NHS STP Qualifications

Those who finished their undergraduate honours degree in pure or applied science, and finished with either a 1st or 2.1, are eligible to apply to the programme.

In specific cases where the applicant's degree is higher than the specialism demands, they may also apply with a 2.2.

Please note that due to intense competition, candidates with comprehensive experience are preferred.

STP Scientific Skillsets

These are the scientific skills that you must demonstrate in the context of either your prior work or study.

Skillset 1: You must show a background in patient care and a profound understanding and exploration of scientific practice in relation to clinical care.

Skillset 2: You must showcase your ability to assess and analyse various medical literature, design experimentation, and investigatory methods. Lastly, proper clinical judgment is crucial.

Skillset 3: This next skillset follows skillset 2. You can be well versed in scientific data, but incompetent in quality control and management assurance. In short, as the product is developed, it must continuously remain relevant to current demands.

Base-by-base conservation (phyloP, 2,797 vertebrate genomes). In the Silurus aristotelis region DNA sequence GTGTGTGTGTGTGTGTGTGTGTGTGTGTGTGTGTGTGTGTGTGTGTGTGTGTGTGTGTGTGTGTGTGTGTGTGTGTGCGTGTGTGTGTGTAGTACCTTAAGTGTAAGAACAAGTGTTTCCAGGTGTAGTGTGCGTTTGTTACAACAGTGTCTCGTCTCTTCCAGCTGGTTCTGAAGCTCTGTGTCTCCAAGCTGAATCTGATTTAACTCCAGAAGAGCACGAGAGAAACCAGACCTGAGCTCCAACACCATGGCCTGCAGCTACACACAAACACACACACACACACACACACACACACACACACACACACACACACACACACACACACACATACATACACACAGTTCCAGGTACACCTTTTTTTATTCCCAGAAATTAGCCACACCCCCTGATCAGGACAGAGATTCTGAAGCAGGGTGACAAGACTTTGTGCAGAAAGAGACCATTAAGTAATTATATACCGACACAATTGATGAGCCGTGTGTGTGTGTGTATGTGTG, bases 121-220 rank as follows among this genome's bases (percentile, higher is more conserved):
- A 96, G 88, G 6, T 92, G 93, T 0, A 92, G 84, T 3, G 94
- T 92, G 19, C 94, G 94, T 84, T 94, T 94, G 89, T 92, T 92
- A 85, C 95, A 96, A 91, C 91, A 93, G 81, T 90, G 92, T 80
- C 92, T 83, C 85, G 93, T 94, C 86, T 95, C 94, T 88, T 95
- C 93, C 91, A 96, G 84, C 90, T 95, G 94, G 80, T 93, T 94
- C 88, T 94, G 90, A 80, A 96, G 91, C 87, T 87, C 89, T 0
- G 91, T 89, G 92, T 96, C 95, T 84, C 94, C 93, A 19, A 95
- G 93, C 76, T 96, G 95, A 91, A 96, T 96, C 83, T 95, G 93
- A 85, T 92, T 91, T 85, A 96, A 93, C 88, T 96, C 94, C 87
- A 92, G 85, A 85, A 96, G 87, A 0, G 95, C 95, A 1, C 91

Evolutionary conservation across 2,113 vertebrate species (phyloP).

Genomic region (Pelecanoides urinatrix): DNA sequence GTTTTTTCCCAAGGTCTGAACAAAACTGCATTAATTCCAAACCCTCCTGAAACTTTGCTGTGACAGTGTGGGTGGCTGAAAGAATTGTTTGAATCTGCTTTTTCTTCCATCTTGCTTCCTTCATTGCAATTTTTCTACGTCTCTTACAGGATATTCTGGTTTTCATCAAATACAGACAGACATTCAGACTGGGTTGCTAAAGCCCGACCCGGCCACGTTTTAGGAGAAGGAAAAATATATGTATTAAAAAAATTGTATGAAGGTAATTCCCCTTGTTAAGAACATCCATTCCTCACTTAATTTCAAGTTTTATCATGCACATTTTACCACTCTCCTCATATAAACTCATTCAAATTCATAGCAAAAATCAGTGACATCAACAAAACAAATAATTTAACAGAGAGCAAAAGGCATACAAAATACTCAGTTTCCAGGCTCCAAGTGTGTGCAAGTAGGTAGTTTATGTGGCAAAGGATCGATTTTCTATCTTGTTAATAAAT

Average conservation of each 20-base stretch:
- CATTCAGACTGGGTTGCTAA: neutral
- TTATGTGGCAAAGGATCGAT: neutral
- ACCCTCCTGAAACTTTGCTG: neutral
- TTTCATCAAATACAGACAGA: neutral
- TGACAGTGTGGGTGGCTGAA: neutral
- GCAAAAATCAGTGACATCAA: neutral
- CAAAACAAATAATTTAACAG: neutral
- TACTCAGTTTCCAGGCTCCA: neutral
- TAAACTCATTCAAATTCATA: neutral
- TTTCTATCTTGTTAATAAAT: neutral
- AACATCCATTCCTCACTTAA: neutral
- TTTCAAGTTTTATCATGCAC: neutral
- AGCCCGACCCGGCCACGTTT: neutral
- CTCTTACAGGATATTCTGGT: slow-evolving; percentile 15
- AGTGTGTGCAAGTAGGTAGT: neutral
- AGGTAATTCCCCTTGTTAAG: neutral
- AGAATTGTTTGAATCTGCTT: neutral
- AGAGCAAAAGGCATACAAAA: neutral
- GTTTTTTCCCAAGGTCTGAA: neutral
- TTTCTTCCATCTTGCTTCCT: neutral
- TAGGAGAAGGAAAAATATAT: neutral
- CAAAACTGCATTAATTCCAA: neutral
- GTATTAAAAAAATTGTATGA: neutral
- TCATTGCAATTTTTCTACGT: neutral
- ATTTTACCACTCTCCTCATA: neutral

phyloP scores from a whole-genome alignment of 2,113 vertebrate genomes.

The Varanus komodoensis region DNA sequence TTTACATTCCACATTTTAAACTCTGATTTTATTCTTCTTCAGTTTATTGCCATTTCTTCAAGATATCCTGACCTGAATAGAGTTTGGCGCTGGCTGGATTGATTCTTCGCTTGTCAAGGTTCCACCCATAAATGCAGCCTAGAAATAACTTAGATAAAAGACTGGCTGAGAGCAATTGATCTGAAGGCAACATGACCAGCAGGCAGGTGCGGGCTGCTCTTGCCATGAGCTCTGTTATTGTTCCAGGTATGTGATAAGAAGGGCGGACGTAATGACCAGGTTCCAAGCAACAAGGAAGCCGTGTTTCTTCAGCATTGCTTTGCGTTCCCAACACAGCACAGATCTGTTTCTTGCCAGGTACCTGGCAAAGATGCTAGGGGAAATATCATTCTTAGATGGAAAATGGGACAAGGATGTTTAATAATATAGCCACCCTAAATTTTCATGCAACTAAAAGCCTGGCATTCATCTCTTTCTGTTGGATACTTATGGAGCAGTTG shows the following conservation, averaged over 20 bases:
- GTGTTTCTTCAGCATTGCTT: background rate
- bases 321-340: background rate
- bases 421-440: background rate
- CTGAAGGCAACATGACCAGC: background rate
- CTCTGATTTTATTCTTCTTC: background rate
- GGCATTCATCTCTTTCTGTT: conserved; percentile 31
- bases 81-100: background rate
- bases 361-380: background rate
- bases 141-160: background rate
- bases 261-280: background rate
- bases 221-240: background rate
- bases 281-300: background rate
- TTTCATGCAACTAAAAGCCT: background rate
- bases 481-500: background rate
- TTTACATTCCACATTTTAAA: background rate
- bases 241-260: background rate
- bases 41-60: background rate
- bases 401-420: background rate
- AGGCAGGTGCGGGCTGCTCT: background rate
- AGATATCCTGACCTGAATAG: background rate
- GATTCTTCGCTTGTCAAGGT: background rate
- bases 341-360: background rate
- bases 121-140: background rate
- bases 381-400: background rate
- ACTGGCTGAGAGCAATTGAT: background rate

Skillset 4: If you can follow Standard Operating Procedures and understand how to improve, find new uses for those procedures, or develop new methods, you will do just fine.

Skillset 5: Following the previous skillset, the NHS will now want to ensure that you understand the ins and outs of medical equipment, how to identify incompatible results in testing and more. 

Skillset 6: The next metric they will look at is your overall understanding of your chosen medical niche in the general healthcare setting.

Skillset 7: Yup, even doctors need to be well-versed in computer software to do their job accurately. They want to ensure you are comfortable and knowledgeable in all the various systems used in the industry.

Skillset 8: Lastly, they want to ensure that you can draw from your experience to analyse and extrapolate complex data or laboratory work.